Enterprise iPad and Android users do not typically view the devices capabilities the same as they would enjoy on a standard notebook or ultrabook.  Applications built for iOS and Android allow users to remote control or emulate their desktop experience for those functions that are not yet tablet capable.  Microsoft is wagering that the Surface tablet will provide the best of both worlds.  Tablet ease of use and the power and capabilities of a Ultrabook.

Windows 8 does offer the enterprise user a unique “touch” experience, incorporating all of the core Microsoft programs (Windows, Office, etc.), but may cause some users to struggle to get back to a more “classic” experience such as Windows 7.  ZDNet had a less than stellar usability review of Windows 8 Pro on the Surface tablet.

While Microsoft Windows, Office and Dynamics products are moving toward the new “Windows 8 Style UI” (…ahem code name “Metro”), it will take some time for non-Microsoft programs to catch up.  How this will translate into early adopters from the Financial Services, Technology and Healthcare industries, which are key iPad/tablet user populations, remains to be seen.

Lastly, the announced Microsoft cover/keyboard/mouse must work well and avoid the version 1 glitches as much as possible.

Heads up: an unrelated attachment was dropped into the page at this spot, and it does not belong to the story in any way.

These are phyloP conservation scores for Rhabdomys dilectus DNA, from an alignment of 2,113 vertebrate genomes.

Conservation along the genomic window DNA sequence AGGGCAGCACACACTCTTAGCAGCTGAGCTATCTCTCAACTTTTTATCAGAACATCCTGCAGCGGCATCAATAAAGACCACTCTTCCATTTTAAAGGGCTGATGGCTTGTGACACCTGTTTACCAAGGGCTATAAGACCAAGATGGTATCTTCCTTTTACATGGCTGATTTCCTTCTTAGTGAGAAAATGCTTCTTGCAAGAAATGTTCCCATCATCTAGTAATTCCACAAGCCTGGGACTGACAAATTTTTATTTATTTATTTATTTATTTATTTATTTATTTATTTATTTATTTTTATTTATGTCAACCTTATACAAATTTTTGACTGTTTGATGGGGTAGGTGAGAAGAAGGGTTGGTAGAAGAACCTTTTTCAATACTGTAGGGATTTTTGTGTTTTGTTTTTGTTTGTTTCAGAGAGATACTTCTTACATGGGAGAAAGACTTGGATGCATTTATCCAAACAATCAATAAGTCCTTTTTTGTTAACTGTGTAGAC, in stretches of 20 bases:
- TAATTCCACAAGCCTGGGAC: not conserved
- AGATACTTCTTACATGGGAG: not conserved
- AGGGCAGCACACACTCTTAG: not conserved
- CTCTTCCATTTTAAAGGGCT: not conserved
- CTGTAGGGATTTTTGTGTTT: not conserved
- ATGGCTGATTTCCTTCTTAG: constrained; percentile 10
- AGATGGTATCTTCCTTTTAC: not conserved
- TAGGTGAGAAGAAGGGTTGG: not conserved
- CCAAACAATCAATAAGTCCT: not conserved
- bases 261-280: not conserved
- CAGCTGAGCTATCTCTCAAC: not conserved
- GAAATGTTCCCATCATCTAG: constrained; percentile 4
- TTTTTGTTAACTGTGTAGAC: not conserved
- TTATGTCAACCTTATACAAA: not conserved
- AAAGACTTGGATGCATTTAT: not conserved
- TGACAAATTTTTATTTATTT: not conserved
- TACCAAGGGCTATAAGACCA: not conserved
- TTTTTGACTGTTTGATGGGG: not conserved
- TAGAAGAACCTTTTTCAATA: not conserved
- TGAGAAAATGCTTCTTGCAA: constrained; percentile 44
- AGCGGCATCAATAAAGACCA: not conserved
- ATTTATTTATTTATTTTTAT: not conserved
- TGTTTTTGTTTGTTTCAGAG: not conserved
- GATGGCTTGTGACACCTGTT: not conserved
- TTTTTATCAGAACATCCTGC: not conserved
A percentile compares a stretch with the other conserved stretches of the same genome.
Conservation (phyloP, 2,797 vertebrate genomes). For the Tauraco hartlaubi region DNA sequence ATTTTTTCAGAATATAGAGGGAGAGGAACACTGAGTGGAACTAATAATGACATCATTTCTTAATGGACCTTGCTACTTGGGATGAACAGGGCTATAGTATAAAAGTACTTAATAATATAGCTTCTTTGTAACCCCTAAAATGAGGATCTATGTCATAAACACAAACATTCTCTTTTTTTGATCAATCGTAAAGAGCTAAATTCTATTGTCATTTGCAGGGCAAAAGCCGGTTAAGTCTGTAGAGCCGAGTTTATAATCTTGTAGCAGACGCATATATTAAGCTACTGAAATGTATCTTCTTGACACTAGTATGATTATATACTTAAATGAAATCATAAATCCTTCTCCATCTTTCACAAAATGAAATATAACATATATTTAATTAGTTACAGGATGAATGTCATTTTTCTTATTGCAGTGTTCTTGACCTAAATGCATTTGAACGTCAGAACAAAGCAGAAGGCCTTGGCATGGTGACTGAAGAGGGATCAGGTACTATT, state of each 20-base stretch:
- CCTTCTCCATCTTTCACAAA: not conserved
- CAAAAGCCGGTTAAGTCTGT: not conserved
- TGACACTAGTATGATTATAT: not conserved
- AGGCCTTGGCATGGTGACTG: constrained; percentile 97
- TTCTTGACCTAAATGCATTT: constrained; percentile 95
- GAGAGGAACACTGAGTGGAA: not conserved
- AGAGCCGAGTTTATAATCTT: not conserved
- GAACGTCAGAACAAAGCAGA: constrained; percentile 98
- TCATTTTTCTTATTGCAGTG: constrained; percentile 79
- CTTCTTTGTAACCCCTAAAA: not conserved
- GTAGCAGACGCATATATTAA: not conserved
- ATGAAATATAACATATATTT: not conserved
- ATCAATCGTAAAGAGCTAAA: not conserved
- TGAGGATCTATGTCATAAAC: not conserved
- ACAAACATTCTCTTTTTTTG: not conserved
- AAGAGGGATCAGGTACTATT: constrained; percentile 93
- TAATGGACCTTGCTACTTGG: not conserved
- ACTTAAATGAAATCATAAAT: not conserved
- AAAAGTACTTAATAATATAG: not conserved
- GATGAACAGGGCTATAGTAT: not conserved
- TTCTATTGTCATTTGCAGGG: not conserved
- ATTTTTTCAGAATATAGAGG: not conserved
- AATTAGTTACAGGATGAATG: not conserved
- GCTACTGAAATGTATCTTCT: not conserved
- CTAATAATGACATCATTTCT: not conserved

Enterprise Acceptance – Pricing

Microsoft has not yet revealed the pricing for the Windows 8 Pro model, which will be most prevalent within Enterprises.  In order to compete with iOS and Android devices, the 64GB Pro model will have to be in the $800 – $900 price point at its highest.  If pricing comes closer to similar ultrabook pricing of $1000 – $1300.

What does Surface tablet success mean to Dynamics CRM?

Microsoft CRM has opportunity to significantly improve its mobile options with the “Metro” UI interface for CRM, which will have its optimal experience on the Surface tablet (and other Windows 8 tablets, when available).  The convergence of Windows 8, Office ’13, Dynamics CRM and Yammer could definitely prove to be a game changer against Salesforce.com and others in the CRM space.  If Surface does not prove successful, Microsoft will have to revisit and bolster its mobile options for the on-premise customers, or continue to count on the partner community for innovation in the mobile solution.